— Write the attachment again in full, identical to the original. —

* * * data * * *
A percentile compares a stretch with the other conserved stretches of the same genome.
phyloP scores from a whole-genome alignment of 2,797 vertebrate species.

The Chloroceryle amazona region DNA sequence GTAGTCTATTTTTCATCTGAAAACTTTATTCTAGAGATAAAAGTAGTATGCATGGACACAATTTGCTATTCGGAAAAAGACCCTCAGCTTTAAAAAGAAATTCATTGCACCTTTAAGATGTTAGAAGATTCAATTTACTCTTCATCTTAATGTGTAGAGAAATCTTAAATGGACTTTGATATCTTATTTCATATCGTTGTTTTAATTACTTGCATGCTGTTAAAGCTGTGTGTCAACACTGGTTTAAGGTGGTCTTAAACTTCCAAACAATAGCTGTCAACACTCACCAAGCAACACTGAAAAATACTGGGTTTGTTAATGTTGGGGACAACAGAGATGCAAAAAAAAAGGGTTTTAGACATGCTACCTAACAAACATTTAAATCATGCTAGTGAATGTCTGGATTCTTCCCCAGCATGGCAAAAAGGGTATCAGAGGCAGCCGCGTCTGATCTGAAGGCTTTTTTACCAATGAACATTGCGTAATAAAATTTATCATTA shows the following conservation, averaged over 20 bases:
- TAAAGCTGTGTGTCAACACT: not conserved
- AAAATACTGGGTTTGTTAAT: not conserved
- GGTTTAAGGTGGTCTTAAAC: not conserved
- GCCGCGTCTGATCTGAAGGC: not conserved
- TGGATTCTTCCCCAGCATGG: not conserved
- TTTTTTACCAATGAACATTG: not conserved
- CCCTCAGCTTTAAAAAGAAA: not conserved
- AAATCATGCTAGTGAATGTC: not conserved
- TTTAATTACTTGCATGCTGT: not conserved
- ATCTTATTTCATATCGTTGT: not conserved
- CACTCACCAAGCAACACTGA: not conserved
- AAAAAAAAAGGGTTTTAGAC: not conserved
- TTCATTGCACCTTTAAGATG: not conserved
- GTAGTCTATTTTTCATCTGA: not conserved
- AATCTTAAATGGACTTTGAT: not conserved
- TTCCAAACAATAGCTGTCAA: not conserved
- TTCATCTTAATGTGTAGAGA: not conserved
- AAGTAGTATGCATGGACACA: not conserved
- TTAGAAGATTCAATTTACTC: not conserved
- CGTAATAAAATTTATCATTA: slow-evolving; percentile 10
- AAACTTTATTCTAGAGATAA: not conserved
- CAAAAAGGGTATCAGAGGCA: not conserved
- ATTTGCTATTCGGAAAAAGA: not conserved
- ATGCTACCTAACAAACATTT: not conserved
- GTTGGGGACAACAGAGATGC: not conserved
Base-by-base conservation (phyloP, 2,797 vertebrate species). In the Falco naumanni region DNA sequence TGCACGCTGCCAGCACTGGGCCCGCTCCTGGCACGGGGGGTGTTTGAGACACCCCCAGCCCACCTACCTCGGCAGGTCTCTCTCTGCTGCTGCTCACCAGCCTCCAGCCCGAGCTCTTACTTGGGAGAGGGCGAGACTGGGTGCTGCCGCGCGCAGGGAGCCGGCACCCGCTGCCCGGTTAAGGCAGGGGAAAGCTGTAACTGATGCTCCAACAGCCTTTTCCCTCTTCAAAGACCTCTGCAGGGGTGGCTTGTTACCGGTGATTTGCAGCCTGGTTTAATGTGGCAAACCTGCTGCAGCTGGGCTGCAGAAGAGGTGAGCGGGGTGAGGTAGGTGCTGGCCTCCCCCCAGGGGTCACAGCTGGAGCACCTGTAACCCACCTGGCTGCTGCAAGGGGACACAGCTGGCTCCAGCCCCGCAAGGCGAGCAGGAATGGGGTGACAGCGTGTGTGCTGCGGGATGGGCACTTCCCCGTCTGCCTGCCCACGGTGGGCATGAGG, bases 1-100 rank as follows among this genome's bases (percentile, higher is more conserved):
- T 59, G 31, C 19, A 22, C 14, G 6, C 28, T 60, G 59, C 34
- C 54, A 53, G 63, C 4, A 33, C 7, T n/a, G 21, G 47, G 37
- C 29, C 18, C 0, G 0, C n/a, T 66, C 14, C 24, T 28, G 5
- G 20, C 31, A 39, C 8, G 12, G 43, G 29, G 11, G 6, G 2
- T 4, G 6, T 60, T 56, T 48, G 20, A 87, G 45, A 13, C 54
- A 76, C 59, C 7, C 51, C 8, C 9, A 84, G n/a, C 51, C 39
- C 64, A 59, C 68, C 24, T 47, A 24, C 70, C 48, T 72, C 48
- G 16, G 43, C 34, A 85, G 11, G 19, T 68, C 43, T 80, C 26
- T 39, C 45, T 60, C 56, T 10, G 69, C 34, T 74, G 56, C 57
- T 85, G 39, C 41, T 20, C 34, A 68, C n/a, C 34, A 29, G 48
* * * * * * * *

A percentile compares a stretch with the other conserved stretches of the same genome.
phyloP scores from a whole-genome alignment of 2,797 vertebrate species.

The Chloroceryle amazona region DNA sequence GTAGTCTATTTTTCATCTGAAAACTTTATTCTAGAGATAAAAGTAGTATGCATGGACACAATTTGCTATTCGGAAAAAGACCCTCAGCTTTAAAAAGAAATTCATTGCACCTTTAAGATGTTAGAAGATTCAATTTACTCTTCATCTTAATGTGTAGAGAAATCTTAAATGGACTTTGATATCTTATTTCATATCGTTGTTTTAATTACTTGCATGCTGTTAAAGCTGTGTGTCAACACTGGTTTAAGGTGGTCTTAAACTTCCAAACAATAGCTGTCAACACTCACCAAGCAACACTGAAAAATACTGGGTTTGTTAATGTTGGGGACAACAGAGATGCAAAAAAAAAGGGTTTTAGACATGCTACCTAACAAACATTTAAATCATGCTAGTGAATGTCTGGATTCTTCCCCAGCATGGCAAAAAGGGTATCAGAGGCAGCCGCGTCTGATCTGAAGGCTTTTTTACCAATGAACATTGCGTAATAAAATTTATCATTA shows the following conservation, averaged over 20 bases:
- TAAAGCTGTGTGTCAACACT: not conserved
- AAAATACTGGGTTTGTTAAT: not conserved
- GGTTTAAGGTGGTCTTAAAC: not conserved
- GCCGCGTCTGATCTGAAGGC: not conserved
- TGGATTCTTCCCCAGCATGG: not conserved
- TTTTTTACCAATGAACATTG: not conserved
- CCCTCAGCTTTAAAAAGAAA: not conserved
- AAATCATGCTAGTGAATGTC: not conserved
- TTTAATTACTTGCATGCTGT: not conserved
- ATCTTATTTCATATCGTTGT: not conserved
- CACTCACCAAGCAACACTGA: not conserved
- AAAAAAAAAGGGTTTTAGAC: not conserved
- TTCATTGCACCTTTAAGATG: not conserved
- GTAGTCTATTTTTCATCTGA: not conserved
- AATCTTAAATGGACTTTGAT: not conserved
- TTCCAAACAATAGCTGTCAA: not conserved
- TTCATCTTAATGTGTAGAGA: not conserved
- AAGTAGTATGCATGGACACA: not conserved
- TTAGAAGATTCAATTTACTC: not conserved
- CGTAATAAAATTTATCATTA: slow-evolving; percentile 10
- AAACTTTATTCTAGAGATAA: not conserved
- CAAAAAGGGTATCAGAGGCA: not conserved
- ATTTGCTATTCGGAAAAAGA: not conserved
- ATGCTACCTAACAAACATTT: not conserved
- GTTGGGGACAACAGAGATGC: not conserved
Base-by-base conservation (phyloP, 2,797 vertebrate species). In the Falco naumanni region DNA sequence TGCACGCTGCCAGCACTGGGCCCGCTCCTGGCACGGGGGGTGTTTGAGACACCCCCAGCCCACCTACCTCGGCAGGTCTCTCTCTGCTGCTGCTCACCAGCCTCCAGCCCGAGCTCTTACTTGGGAGAGGGCGAGACTGGGTGCTGCCGCGCGCAGGGAGCCGGCACCCGCTGCCCGGTTAAGGCAGGGGAAAGCTGTAACTGATGCTCCAACAGCCTTTTCCCTCTTCAAAGACCTCTGCAGGGGTGGCTTGTTACCGGTGATTTGCAGCCTGGTTTAATGTGGCAAACCTGCTGCAGCTGGGCTGCAGAAGAGGTGAGCGGGGTGAGGTAGGTGCTGGCCTCCCCCCAGGGGTCACAGCTGGAGCACCTGTAACCCACCTGGCTGCTGCAAGGGGACACAGCTGGCTCCAGCCCCGCAAGGCGAGCAGGAATGGGGTGACAGCGTGTGTGCTGCGGGATGGGCACTTCCCCGTCTGCCTGCCCACGGTGGGCATGAGG, bases 1-100 rank as follows among this genome's bases (percentile, higher is more conserved):
- T 59, G 31, C 19, A 22, C 14, G 6, C 28, T 60, G 59, C 34
- C 54, A 53, G 63, C 4, A 33, C 7, T n/a, G 21, G 47, G 37
- C 29, C 18, C 0, G 0, C n/a, T 66, C 14, C 24, T 28, G 5
- G 20, C 31, A 39, C 8, G 12, G 43, G 29, G 11, G 6, G 2
- T 4, G 6, T 60, T 56, T 48, G 20, A 87, G 45, A 13, C 54
- A 76, C 59, C 7, C 51, C 8, C 9, A 84, G n/a, C 51, C 39
- C 64, A 59, C 68, C 24, T 47, A 24, C 70, C 48, T 72, C 48
- G 16, G 43, C 34, A 85, G 11, G 19, T 68, C 43, T 80, C 26
- T 39, C 45, T 60, C 56, T 10, G 69, C 34, T 74, G 56, C 57
- T 85, G 39, C 41, T 20, C 34, A 68, C n/a, C 34, A 29, G 48